Marcos says Philippine military bases won’t be used to attack China

Philippine president says the U.S. has never asked Manila to contribute troops should war break out over Taiwan.
John Bechtel and Jason Gutierrez for BenarNews
Washington and Manila
Marcos says Philippine military bases won’t be used to attack China Philippine President Ferdinand Marcos Jr. discusses "the modernization of the U.S.-Philippines alliance," during an event at the Center for Strategic and International Studies in Washington on May 4, 2023.

Philippine military bases where the United States has been granted expanded access are not intended to be used for offensive action against any country, President Ferdinand Marcos Jr. said as he wrapped up a four-day visit to Washington.

Marcos’ remarks as he spoke at the Center for Strategic and International Studies, a local think-tank, marked his first categorical public rejection of such a scenario and it was also a message he said he had conveyed recently to China’s foreign minister.

“I assured him that, no, these are not intended to be military bases to attack, to move against anyone … not China, not any country,” he said at the CSIS event on Thursday, in response to a question from BenarNews, an RFA-affiliated online news service.

Marcos also replied that the U.S. had never asked Manila to contribute Filipino troops to combat operations should war break out between the U.S. and China over Taiwan.

The sites under the bilateral Enhanced Defense Cooperation Agreement were conceived to respond more efficiently to natural disasters driven by climate change, and the U.S. had not brought up using them as “staging areas” for offensive action, he said.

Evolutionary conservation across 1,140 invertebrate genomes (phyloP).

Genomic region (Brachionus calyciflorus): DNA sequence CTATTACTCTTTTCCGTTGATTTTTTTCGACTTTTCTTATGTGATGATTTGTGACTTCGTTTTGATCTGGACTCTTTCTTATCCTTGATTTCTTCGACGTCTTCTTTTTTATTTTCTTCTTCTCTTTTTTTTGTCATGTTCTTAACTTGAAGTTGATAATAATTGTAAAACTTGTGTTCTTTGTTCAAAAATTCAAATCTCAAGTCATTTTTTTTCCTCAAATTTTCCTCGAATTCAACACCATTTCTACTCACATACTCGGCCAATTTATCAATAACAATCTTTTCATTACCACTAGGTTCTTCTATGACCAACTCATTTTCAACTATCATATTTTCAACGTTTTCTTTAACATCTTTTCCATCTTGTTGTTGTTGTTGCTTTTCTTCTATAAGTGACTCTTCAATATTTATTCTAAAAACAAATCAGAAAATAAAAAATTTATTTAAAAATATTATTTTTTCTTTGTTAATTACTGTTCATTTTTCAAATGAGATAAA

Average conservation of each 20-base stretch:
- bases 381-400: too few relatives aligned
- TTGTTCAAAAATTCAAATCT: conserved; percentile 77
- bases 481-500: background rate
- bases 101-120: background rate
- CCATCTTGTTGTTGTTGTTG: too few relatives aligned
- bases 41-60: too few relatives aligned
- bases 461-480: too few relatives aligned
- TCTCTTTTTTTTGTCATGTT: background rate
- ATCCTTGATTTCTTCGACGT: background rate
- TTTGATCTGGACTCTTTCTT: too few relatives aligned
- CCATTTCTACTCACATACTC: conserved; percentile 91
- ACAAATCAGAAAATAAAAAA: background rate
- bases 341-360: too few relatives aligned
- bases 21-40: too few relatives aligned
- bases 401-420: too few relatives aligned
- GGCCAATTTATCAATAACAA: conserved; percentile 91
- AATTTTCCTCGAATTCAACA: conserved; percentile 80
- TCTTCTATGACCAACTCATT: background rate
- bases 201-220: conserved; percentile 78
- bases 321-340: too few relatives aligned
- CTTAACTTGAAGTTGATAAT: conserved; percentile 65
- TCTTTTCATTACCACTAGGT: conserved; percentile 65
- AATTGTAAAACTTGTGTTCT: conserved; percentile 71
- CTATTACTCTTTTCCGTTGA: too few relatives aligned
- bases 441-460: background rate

He added, however, that with increasing tensions, especially in the Taiwan Strait, security and defense had become part of the mission. 

“That’s why it became sensitive,” he said. “And that is why China has been terribly critical.”

Since coming to office last year, Marcos has deepened traditional security ties with the U.S., including by granting its treaty ally access to four new military bases in February. China criticized the move saying it would escalate tensions and endanger peace and stability in the region.

The Marcos administration’s decision to grant American forces expanded access to Philippine bases under the EDCA has also sparked domestic criticism from Filipinos, who worry this could drag their country into a war between the U.S. and China over Taiwan.

“Should there be such an attempt to use the EDCA sites for offensive action, then that would be outside the parameters of what we had discussed and what the EDCA sites are in fact for,” Marcos said at CSIS. 

“But to be fair, the United States has never brought up the possibility that we will use – that the United States will use – the EDCA sites as staging areas for any offensive action against any country.”

Protesters denounce an Enhanced Defense Cooperation Agreement that allows U.S. forces to use Philippine military sites, during a May Day demonstration outside the American embassy in Manila, May 1, 2023. Credit: Jojo Riñoza/BenarNews

Analysts say Marcos is walking a foreign policy tightrope. On the one hand, the Philippines is on the front line of a territorial dispute with China in the South China Sea, while on the other, China is one of the Southeast Asian nation’s biggest trading partners.